2005 saw further change in the line-up of committee members with some stepping down in accordance with the Probus cunstitution. This was the year in which the club acquired a banner. It was also the year in which a more formalised induction was introduced for new members. Outings got off to a flying start with a day-long visit to Brisbane's dams - Somerset and Wivenhoe — and historic Bellevue Homestead at Coominya. Other outings included a visit to local attractions around the Kenmore area (the Koala Hospital, the CSIRO); Amberley Airforce Base; the Golden Circle Cannery; as well as a morning tea at Government House and a brief talk from Governor Quentin Bryce. Another momentous outing was a day spent at Stradbroke Island which included members of the local indigenous community speeking about their culture and history. Later in the year, a group undertook a three day trip to the beautiful Bellingen Valley. An interesting range of speakers again kept club members enthralled during the year. They included local weatherman, John Schluter, who spoke about environmental matters as well as rain and the weather; Dr David Whiteman from QIMR; a researcher on melanomas; oral pachologist Dr Bill Young; Mt Coot-tha Botanic Gardens Curator, Ross McKinnon; and wildlife officer, Nick Nattrass. Membership reached 77.

In 2007, Trips and outings for the year included: the Darling Downs and Toowoomba; Macarthur’s Museum; Australia Zoo; an overnight trip to Gympie (which included a ride on the interestingly named “Rattler” train); Tangalooma; and Norfolk Island.

Members were treated to an interesting line-up of speakers, being whisked off to Turkey by Colin Kennard (St Lucia Probus); given the inside gem on polio pioneer nurse Sister Kenny and On Our Selection writer Steele Rudd by playwright Paul Sherman: aged by the talk on the “Aged Care Maze” by Rachel Lane (Austock) & Geoff Sharp(Whittaker Mcnaught); sobered by Pastor Charlie Greer’s talk on the Pressures of working in a prison; and frightened out of their socks by Qld Detective Rod Sheldon by details of just how easy it is to be the Victim of credit card and internet fraud.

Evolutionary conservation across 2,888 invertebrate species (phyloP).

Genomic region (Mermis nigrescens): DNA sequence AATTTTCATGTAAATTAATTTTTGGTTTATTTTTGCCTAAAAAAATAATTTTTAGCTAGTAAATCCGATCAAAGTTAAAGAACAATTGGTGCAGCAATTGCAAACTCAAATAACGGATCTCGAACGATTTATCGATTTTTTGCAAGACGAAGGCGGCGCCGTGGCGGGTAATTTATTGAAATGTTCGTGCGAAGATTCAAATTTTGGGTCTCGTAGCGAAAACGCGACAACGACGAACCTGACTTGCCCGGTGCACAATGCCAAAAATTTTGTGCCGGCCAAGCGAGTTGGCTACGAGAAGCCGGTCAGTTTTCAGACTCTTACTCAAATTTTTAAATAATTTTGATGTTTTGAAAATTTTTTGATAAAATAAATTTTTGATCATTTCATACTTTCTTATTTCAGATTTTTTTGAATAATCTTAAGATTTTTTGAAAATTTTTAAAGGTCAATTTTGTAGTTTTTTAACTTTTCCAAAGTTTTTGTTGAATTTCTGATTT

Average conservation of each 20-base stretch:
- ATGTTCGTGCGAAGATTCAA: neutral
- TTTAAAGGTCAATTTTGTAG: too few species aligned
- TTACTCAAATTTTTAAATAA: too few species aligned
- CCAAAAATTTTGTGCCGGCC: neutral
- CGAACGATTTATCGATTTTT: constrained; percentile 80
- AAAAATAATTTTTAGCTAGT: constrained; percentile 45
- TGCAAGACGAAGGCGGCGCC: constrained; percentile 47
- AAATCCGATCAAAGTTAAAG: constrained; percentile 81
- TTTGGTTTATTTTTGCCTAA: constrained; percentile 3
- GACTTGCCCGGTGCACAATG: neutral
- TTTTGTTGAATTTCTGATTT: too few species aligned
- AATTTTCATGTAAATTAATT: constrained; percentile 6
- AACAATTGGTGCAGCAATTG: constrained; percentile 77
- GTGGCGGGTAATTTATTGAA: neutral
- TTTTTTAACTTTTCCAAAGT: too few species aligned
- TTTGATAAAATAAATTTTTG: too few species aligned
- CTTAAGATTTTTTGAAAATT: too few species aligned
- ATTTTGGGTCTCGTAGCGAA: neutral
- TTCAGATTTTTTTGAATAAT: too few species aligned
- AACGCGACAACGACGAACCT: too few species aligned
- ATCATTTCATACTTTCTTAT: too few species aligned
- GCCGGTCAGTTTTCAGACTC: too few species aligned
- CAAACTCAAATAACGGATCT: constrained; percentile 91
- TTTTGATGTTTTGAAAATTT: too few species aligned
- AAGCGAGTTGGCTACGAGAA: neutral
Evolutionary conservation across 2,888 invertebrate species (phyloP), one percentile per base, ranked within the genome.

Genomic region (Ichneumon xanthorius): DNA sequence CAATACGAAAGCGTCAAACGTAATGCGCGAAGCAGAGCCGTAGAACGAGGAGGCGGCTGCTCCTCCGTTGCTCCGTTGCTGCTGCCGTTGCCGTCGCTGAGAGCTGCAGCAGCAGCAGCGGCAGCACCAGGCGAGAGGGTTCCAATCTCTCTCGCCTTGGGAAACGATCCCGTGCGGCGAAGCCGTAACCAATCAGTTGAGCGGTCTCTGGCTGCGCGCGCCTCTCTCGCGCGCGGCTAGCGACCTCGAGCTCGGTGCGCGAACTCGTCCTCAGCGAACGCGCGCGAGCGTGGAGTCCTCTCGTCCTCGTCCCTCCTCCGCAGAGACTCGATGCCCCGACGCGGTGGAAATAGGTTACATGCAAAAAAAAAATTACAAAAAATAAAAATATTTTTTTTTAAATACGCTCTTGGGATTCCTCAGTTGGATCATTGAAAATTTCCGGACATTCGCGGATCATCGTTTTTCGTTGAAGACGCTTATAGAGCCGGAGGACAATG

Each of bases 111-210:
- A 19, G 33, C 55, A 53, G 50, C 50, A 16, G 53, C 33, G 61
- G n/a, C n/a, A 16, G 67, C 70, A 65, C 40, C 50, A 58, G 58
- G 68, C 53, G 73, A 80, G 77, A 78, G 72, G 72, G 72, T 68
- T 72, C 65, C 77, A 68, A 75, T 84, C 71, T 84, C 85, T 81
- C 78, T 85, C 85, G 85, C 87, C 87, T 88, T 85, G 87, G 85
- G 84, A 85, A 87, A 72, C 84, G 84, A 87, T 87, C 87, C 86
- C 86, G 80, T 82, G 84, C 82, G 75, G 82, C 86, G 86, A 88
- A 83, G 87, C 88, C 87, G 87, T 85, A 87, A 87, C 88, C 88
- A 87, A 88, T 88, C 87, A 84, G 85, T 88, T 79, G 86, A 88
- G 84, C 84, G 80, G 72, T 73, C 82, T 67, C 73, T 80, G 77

Subjects discussed by the club included the relative importance if intellectual and cultural interests, and how to sustain momentum of interest in club activities and outings. Another issue raised was that of donations to registered charities, including to major disaster appeals. On a specifically club-based level, issues raised included age and gender profiles of members, and co-opting and involving members in committee and interest group organisation. The issue of inactive club members also arose as five members had not participated in meetings or outings for a significant period. How to reserve places for such members within the 100 membership cap came up for discussion, it being decided that within the 100 membership cap, up to 10 could be inactive members.

The special interest groups continued to be a popular part of club life with the number of established groups expanded by the starting of a writers group in June.

The finances of the club became so healthy, the treasurer was charged with the task of looking into the best available term deposit for some of the club’s finances. As a result, the club began dabbling its feet in a stock market linked investment at 6.15%.

More effective use of the facilities provided at the Lakeside Restaurant (where the club meets) which were stressed by the numbers to be accommodated, and the dissatisfaction with the commercial biscuits provided for morning tea at general meetings took up some time. Of course, cost remained a much discussed issue in the decision-making on these issues.

An additional hospitality officer position was created this year to ensure there was someone to welcome guests, and identify members requiring assistance or some type or moral support. Christmas was celebrated at the Jindalee Hotel with a barbershop quartet providing entertainment.

... to be continued